The theme of the day turned out to be standing alone, whether that meant earning a singular place in history, as Jamaican sprinter Usain Bolt did by completing an Olympic sprint double for the third straight Games.
Or was it being physically isolated, as the U.S. women’s 400-meter relay team was Thursday when it was granted a rerun of its disastrous first-round heat and had only the clock to beat on an otherwise empty track at Olympic Stadium.
Bolt, relaxed enough to dance and mug for the cameras before he settled into the starting blocks, won the 200-meter dash in a season-best 19.78 seconds to earn his eighth Olympic gold medal. He liked the outcome, but not the time: it wasn’t near his world record of 19.19 set in 2009 or the sub-19 time he mused about, and for that he blamed the ravages of soon turning 30.
“I wanted to go faster,” he said, “but my legs decided it wasn’t happening. I lost my form in the last part of the race. I’m old.”
Though not a world record it was an impressive performance against a tough field. Canada’s Andre De Grasse, the heir apparent to Bolt, was timed in 20.02 and added a silver medal to the bronze he won in the 100. France’s Christophe Lemaitre was third in 20.12, as surprising as American LaShawn Merritt’s sixth-place finish.
“I’ve proven to the world that I’m great and that’s what I came here for and that’s what I did,” Bolt said. “I can’t do anything else.”
There is one more thing: pulling off an unprecedented triple-triple by winning the 400-meter relay Friday.
“He is a championships man, a really unbelievable guy,” Lemaitre said. “When you are talking about sprinting, you talk about Usain Bolt.”
Standing out also applied to Ashton Eaton, who became the first back-to-back Olympic decathlon champion for the U.S. since Bob Mathias in 1948 and 1952. His total of 8,893 points tied the Olympic record and was sweet because he was sternly pushed by France’s Kevin Mayer, who finished with 8,834 points. Canada’s Damian Warner was third with 8,666.
A tearful Eaton hugged his wife, Canadian heptathlon bronze medalist Brianne Theisen-Eaton, afterward.
“She was a massive inspiration to me,” he said. “For us to have done this together, I can’t word it.”
And there was another first, when Dalilah Muhammad, a four-time all-America at USC, became the first American woman to win the 400-meter hurdles. She was strong from the outset and finished in 53.13 seconds, ahead of Denmark’s Sara Petersen (53.55) and U.S. teammate Ashley Spencer (53.72). That gave the U.S. women five of six medals in the two hurdles races, following a sweep of the 100 hurdles Wednesday.
“I was just happy it was over and relieved to come out with a win. I’m so thankful,” Muhammad said. “I didn’t know Ashley had got third at the time. That she made it too and became an Olympic medalist, I’m so proud of her and of myself. We’re making history out here and I’m just so happy to be a member of that legacy.”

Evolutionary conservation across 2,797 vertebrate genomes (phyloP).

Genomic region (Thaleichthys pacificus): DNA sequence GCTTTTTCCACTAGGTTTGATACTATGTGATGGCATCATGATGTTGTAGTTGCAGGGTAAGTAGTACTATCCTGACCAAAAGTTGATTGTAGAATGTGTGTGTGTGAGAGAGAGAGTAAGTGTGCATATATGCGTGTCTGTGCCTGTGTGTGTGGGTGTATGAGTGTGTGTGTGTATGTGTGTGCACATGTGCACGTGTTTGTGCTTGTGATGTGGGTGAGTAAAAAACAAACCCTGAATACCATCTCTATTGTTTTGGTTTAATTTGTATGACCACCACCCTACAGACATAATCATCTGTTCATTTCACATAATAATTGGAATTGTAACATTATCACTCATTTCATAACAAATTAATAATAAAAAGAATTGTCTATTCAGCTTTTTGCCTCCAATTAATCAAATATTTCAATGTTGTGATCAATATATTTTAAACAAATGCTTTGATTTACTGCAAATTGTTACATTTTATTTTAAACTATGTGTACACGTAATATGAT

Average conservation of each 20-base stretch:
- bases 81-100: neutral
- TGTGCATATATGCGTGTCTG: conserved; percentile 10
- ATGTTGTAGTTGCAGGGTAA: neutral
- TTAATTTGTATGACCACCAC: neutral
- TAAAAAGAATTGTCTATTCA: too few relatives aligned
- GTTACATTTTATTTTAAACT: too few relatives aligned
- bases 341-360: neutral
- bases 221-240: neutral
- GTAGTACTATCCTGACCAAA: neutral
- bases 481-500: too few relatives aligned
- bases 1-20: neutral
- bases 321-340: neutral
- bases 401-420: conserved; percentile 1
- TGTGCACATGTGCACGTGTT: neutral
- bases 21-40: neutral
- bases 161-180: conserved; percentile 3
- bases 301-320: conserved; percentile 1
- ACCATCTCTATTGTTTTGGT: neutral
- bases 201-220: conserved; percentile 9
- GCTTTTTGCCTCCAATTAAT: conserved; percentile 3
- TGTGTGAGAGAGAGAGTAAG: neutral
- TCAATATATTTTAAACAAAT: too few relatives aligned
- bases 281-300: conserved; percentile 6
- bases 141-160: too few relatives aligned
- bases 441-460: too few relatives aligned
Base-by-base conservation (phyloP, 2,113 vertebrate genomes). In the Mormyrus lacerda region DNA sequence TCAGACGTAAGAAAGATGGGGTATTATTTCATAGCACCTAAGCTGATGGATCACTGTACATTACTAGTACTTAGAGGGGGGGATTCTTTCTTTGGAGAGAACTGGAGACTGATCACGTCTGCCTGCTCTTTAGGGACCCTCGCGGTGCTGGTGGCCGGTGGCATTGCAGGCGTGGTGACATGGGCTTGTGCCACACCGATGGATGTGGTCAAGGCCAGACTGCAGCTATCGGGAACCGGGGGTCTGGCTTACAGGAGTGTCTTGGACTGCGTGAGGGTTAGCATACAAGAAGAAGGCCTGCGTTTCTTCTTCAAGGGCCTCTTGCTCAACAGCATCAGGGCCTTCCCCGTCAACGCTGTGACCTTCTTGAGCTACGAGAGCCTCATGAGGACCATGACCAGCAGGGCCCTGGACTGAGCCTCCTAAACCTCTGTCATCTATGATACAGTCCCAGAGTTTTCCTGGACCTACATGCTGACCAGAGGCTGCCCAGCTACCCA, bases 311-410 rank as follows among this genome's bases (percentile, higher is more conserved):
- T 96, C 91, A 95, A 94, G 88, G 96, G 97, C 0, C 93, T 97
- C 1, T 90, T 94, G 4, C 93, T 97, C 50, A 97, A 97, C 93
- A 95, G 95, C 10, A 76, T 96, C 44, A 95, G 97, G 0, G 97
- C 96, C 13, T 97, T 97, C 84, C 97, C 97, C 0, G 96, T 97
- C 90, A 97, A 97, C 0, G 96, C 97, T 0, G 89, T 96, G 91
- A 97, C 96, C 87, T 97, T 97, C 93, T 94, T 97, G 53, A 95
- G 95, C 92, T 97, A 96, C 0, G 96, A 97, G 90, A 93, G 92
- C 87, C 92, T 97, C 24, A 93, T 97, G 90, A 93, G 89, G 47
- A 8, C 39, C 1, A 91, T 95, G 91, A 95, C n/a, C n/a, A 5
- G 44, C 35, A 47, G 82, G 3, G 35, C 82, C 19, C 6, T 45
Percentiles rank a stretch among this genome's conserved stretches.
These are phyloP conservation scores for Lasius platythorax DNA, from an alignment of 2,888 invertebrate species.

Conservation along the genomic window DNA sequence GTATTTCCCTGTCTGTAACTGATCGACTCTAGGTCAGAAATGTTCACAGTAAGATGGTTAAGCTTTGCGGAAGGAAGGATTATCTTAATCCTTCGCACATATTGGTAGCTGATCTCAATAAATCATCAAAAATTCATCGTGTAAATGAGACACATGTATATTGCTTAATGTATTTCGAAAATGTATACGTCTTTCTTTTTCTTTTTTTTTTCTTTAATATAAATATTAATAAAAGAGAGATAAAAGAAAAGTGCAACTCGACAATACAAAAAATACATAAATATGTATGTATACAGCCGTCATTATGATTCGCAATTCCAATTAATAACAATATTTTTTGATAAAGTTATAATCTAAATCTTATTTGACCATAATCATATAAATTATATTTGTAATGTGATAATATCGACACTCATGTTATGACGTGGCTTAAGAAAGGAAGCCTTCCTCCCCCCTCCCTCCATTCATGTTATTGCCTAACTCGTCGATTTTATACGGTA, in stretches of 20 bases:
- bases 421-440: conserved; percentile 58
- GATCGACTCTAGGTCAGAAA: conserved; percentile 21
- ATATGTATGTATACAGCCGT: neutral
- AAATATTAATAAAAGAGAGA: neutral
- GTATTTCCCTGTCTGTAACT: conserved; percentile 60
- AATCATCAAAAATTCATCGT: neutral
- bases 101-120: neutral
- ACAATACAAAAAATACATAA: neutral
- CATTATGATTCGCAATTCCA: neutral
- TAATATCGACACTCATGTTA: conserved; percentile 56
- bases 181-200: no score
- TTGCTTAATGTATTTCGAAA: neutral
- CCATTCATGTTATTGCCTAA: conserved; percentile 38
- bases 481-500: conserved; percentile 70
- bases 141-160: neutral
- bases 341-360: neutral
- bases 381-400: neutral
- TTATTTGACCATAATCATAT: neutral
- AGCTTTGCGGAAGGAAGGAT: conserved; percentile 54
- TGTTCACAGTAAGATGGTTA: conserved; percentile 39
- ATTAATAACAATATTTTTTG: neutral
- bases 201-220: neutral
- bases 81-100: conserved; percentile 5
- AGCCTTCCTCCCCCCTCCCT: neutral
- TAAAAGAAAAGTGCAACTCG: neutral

Kerron Clement repeated history by winning the men’s 400-meter hurdles in a season-best 47.73 seconds. He became the 19th American man to win gold in that event in the 25 times it has been run at the Olympics, but it wasn’t easy. “Technically, it was a perfect race,” he said. “The plan was to execute my race the best way I knew how. I fought the last 100 meters because I knew guys were coming.” He held off Boniface Mucheru Tumuti of Kenya (47.78) and Cuba-born Yasmani Copello of Turkey (47.92).
His triumph came in the middle of the women’s 400-meter relay mess. Felix had been bumped by Jamaica’s Kauiza Venancio during the second exchange, to English Gardner, throwing her off stride and leading her to make a faulty handoff. The baton fell and Gardner picked it up, on Felix’s urging, but they finished well off the top times.
The U.S. and Brazilian teams were disqualified, but USA Track and Field officials sought relief from a jury of appeals on the basis that Felix had been impeded. The jury agreed and scheduled a rerun; the same four women — Tianna Bartoletta ran leadoff and Morolake Akinosun ran the anchor leg — qualified for Friday’s final by posting the top time, 41.77 seconds, running alone in Lane 2.
“Honestly, I feel like it was a glorified practice. We just had fun out there,” Gardner said. “We already knew we were going to execute the first time, it was just that we had an unforeseen circumstance. All we had to do is the same thing and the same plan that we had the first time — just get out there and absolutely execute it.”
The day was filled with other exceptional performances, including Ryan Crouser setting an Olympic record of 22.52 meters (73 feet, 101/2 inches) in winning the shotput, with compatriot Joe Kovacs second at 21.78 (71-51/2), Kate Grace of Santa Monica running a personal-best 1:58.79 in the 800-meter semifinals to advance to Saturday’s final, and the U.S. men’s 400-meter relay team advancing to Saturday’s final with the top qualifying time, 37.65 seconds.
They stood up and stood alone on a day that demanded nothing less.